Over the next few weeks, we’ll be featuring blog posts by current and former Oyez Review student editors. Today’s post is the first of a two-part entry by Ryan Michael Johnson. As we transition from celebrating Issue 41 to opening submissions for Issue 42 in August, more attention will be paid to creative nonfiction. In this post, Johnson explores his introduction to the genre, his appreciation, and how an understanding of its loose definition ultimately led him to progress in the genre, despite his preference for writing fiction.
Journey to Genre
Part One: Introduction to Fear
After five years of teaching and really hating my life, I was elated to go back to school for an MFA in Creative Writing. I had spent a couple years writing a novel, but I needed outside help in the process of editing and (eventually) publication. My genre is fiction; I’m a fiction writer. However, my adviser recommended I take a creative nonfiction workshop in my first semester. I was terrified, mortified, and stupefied. Fiction’s in my wheelhouse, but creative nonfiction?
My only experience with writing nonfiction came in college. It was also a requirement for my English minor. It was truly one of the most difficult classes that I took as an undergrad, but the course forced me to become a better writer. Why? It required me to shake off my safety blanket and focus on a given topic. I followed the advice that every writer gets: I wrote what I knew. But that was then.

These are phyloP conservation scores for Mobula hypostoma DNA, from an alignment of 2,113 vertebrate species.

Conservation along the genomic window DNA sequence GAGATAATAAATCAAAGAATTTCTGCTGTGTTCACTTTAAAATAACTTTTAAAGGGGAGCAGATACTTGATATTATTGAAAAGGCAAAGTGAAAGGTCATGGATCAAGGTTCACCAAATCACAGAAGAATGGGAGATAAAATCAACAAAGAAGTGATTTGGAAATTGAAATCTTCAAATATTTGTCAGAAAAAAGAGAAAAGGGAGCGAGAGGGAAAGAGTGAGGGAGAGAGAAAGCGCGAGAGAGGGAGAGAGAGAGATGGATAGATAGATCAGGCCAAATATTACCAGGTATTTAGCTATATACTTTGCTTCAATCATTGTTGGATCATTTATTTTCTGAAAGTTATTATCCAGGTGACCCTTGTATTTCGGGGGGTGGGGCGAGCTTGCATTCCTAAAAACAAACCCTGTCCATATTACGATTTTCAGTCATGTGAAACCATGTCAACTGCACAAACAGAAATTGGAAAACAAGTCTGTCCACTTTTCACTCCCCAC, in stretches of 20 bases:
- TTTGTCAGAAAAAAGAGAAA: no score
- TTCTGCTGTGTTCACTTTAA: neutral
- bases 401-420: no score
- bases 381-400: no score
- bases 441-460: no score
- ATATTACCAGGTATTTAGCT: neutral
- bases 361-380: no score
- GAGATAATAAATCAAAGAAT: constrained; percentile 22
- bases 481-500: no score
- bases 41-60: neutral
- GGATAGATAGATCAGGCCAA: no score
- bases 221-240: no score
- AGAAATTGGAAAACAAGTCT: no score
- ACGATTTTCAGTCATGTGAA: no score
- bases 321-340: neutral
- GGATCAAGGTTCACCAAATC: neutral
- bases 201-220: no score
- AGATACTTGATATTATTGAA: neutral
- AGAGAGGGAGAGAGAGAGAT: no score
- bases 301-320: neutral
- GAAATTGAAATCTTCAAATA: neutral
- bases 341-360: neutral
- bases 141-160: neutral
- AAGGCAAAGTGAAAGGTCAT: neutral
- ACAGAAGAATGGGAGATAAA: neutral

One of the most difficult aspects to this genre is that, because it’s relatively new, there is not a solid definition. I consulted the almighty Wikipedia to learn what the All-Seeing said about the subject:
Creative nonfiction…is a genre of writing that uses literary styles and techniques to create factually accurate narratives. Creative nonfiction contrasts with other nonfiction, such as technical writing or journalism, which is also rooted in accurate fact, but is not primarily written in service to its craft. As a genre, creative nonfiction is still relatively young, and is only beginning to be scrutinized with the same critical analysis given to fiction and poetry.
If you are like me, you read this and thought, What? So, it’s…I still don’t get it. It is a sufficient definition, but not a great one. Reading further, however, Lee Gutkind helps us out with a quite from The Best Creative Nonfiction Vol. 1: “Ultimately, the primary goal of the creative nonfiction writer is to communicate information, just like a reporter, but to shape it in a way that reads like fiction.”
Creative nonfiction is the best of both worlds, I have found. You get to take what you know and shape it into a story. Like all styles of writing, there is a lot more to the genre than what a simple definition can provide. I find profound beauty in lyrical meditations, experimental work, and essays that challenge the mind and perspectives. The most powerful aspect of this is that the events have actually happened. Fiction is boundless, but it sometimes lacks the punch of knowledge that something happened for real. Sure, fiction can give us fantastical aliens, pandemics, and wars; but the Titanic, for example, really did go down in the deep blue.
Now that we know what we’re talking about, what should someone do to begin writing it? That was where I was most perplexed. In class, our professor told us to meditate on an idea and then write it out. It was so simple, and yet the best advice for me to begin dabbling in the genre. All of the trite abstract nouns popped into my head: peace, hate, loyalty, religion, and love. Wait: love was my first inspiration. I wrote for several weeks about friendship, family, and romance. It was a start, and now I have three strong pieces that I am proud of and have submitted to publications.
Ryan Michael Johnson is an MFA Candidate in Creative Writing at Roosevelt University. He served as a reader and editor for Issue 41 of Oyez Review, and his writing has been published in Chicago Quarterly Review.